Tuesday, October 29, 2019

Hodges v. County of Placer (Cal. Ct. App. - Oct. 29, 2019)

I get it, Court of Appeal.  I really do.  You're saying that just because the County put the money that belonged to the plaintiff into a "trust" account doesn't mean that there was actually a "trust" (e.g., fiduciary) relationship between the parties.  Just like -- as you say -- "a panda is not a true bear."

But doesn't the partial injustice of the present case nonetheless bother you?  At least just a little?

The plaintiff owes some property taxes on his residential property, and (for whatever reason) doesn't pay them.  Fair enough.  The County of Placer will -- and does -- conduct a tax sale, and sell the thing out from under you.  That's the way we enforce your obligation to pay taxes.  Doesn't bother me in the slightest.

But the value of the property is way greater than the value of the taxes.  Which, again, doesn't bother me.  But it does mean that there's a ton of excess money.  The County sells the property for $530,000.  The overdue taxes, including all penalties etc., consists of less than a tenth of that:  approximately $37,000.  Then the County inexplicably keeps another $45,300 that, as the Court of Appeal explains, "went to other charges and expenses which the County did not explain."

And, in the end, after keeping the money for nearly two full years, the County gives the plaintiff the balance of what it thinks it owes him:  $437,096.16.  But doesn't pay a penny of interest on the nearly half a million dollars of plaintiff's money that the County has held on his behalf for the 18+ months in the meantime.  (Parenthetically, the Court of Appeal doesn't mention this, but on the other side, if you are even a single day late in paying your property taxes, the County instantly charges you interest of 10% on the entire balance.  Sounds fair and equitable, right?)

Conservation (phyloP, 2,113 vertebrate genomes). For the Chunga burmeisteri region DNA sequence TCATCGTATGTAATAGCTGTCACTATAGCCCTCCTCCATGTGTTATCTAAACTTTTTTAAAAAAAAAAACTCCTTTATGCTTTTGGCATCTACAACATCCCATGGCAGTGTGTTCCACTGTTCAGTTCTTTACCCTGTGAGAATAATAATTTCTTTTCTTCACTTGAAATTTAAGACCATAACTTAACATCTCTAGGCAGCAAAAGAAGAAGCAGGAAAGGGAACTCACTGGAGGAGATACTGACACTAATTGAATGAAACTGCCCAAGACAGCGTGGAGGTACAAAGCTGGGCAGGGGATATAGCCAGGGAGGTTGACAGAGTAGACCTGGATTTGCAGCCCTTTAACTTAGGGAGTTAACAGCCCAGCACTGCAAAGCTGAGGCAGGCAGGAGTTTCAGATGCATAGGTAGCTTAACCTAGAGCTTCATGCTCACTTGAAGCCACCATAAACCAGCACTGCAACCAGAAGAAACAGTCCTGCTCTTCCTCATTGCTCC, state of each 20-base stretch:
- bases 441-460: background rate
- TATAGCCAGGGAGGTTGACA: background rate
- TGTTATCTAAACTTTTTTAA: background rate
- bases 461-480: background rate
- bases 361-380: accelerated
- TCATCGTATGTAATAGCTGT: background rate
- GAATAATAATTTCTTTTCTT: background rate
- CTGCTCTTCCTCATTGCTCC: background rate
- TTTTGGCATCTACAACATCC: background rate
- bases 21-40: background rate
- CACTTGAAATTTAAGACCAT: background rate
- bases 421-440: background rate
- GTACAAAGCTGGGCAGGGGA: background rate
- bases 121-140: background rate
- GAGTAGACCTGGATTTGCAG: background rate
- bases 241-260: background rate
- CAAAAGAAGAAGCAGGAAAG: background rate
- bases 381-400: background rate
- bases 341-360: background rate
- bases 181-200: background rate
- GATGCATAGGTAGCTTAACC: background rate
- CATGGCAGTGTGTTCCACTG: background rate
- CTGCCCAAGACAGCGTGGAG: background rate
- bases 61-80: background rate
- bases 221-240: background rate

The County held that half million dollars for a ton of time.  It got value for that.  It earned interest, didn't have to float bonds, etc.  It demonstrably got a benefit.  And, reciprocally, the plaintiff incurred financial harm in not getting that money earlier.  Time value of money and all.  A fairly important (and basic) concept.

Why shouldn't the County be forced to pay at least a little bit of interest?  Why, during the time it kept this money, wasn't the County at least a little bit in a fiduciary relationship with the plaintiff?

It's bad enough to take over $45,000 of the plaintiff's money for "charges and expenses which the County did not explain."  It adds insult (and injury) to injury to pile on by not paying even a single penny of interest on the nearly half million dollars of someone else's money you've kept (to your demonstrable benefit) for nearly two years.

Yes, sometimes a "trust" account isn't really indicative of having a "trust"-like relationship with another party.  But sometimes that "trust" account, alongside the facts and equities of the underlying relationship, does impose at least some obligation of trust and fidelity.  Or at least should.

And not paying even a single dollar of interest here would, to me, seem to qualify as an inequitable and unjust result.  For which we could -- but the Court of Appeal does not -- provide a remedy.

My take, anyway.  FWIW.